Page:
What is Amazon up to?

I know this is a poetry blog.

By a poet, promoting poetry, and business may not be my niche or whatever.

But it is one of my interests, so I’m straying this week.

A few months ago I watched a very interesting video by Nerdwriter on youtube.

He makes a lot of great content, and I’d definitely recommend subscribing to him if you have a chance.

Short version:

Amazon is creating cashless shopping software (think 3D amazon grocery shopping)

With the aim of licensing the software to grocery chains needing to modernize.

Interesting as that is, I stumbled across an article concerning Amazon and their business moves.

You can see it here.

Short version:

Amazon wants to be the “go-to” site.

Customers spend a significant part of their time on social media

In comes “Spark” Amazon’s very own social media platform.

TechCrunch went into detail on the app and its features.

amazon-spark-630x491

What do you think about these new ventures for amazon?

Would you use spark?

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A sea of content…

I recently watched a great video on how modern artists are getting attention for themselves now that we have an insane amount of content being produced and attention has become more and more scarce. After all, everyone can’t watch everything all the time.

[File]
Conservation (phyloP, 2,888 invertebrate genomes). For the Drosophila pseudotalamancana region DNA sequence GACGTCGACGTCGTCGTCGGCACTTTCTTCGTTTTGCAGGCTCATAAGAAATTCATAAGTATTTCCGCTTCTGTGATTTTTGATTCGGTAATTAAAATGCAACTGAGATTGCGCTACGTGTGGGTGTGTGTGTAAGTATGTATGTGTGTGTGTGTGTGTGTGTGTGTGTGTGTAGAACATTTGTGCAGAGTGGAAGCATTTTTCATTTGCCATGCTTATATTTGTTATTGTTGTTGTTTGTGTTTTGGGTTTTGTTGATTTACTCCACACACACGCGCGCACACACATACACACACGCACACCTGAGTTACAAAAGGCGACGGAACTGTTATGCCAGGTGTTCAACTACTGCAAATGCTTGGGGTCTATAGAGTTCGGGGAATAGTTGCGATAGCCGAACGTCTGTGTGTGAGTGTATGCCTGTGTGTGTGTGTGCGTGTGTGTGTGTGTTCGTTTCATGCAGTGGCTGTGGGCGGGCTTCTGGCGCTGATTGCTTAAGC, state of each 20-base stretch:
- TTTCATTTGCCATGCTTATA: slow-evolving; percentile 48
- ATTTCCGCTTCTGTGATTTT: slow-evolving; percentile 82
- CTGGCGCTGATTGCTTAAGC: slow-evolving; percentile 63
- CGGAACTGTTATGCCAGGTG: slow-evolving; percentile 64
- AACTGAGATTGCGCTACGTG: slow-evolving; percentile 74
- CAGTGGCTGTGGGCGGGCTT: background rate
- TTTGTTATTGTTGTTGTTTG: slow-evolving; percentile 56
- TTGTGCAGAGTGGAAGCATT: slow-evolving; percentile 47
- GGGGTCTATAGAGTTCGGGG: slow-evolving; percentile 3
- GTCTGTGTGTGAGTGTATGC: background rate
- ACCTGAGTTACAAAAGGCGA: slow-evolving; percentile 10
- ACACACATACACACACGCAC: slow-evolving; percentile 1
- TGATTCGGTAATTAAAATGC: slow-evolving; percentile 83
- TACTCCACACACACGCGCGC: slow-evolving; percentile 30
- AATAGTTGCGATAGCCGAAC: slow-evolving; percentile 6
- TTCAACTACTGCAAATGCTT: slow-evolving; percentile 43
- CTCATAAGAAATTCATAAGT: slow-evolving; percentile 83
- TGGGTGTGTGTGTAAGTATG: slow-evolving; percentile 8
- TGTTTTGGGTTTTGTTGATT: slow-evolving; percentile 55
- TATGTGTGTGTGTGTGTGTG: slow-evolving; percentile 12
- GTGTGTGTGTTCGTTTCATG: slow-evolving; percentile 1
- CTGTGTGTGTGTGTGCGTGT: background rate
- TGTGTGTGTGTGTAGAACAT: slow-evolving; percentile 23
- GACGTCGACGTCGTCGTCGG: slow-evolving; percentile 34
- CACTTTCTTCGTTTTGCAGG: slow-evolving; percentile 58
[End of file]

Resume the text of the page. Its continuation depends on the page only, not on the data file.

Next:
He referenced this article that goes further in depth on the topic.

The main idea is this: With content becoming cheaper and cheaper to produce, almost everyone is creating content. So much so, that attention has become more valuable than content. Cue sponsored posts, outlandish antics, and social media influencers.

My first thought after all this was that as an artist, it is more important now than ever to master your live performance game.

Now I know this isn’t for everybody. But if you’d like to grow your audience and engagement, I think that the live performance is still the best route. Go to a small local open mic, if you’re in the DFW like me, I’ve got a list of great places I still frequent.

It will give you a good chance to be seen, in an environment where you’re not competing with an ever- refreshing news-feed for attention; you are the focus.

Afterwards, stick around and shake some hands, if someone compliments your work be sure to thank them and mention that they can follow you on social media if they’d like to keep up with you.

Someone who has interacted with you in person is much more likely to interact online.

This may seem like common sense, but I see plenty of talented artists do a great job on the mic, then waste the opportunity by not sharing their social media info on stage, or following up after the show.

What do you think?

Are you for or against the live show?

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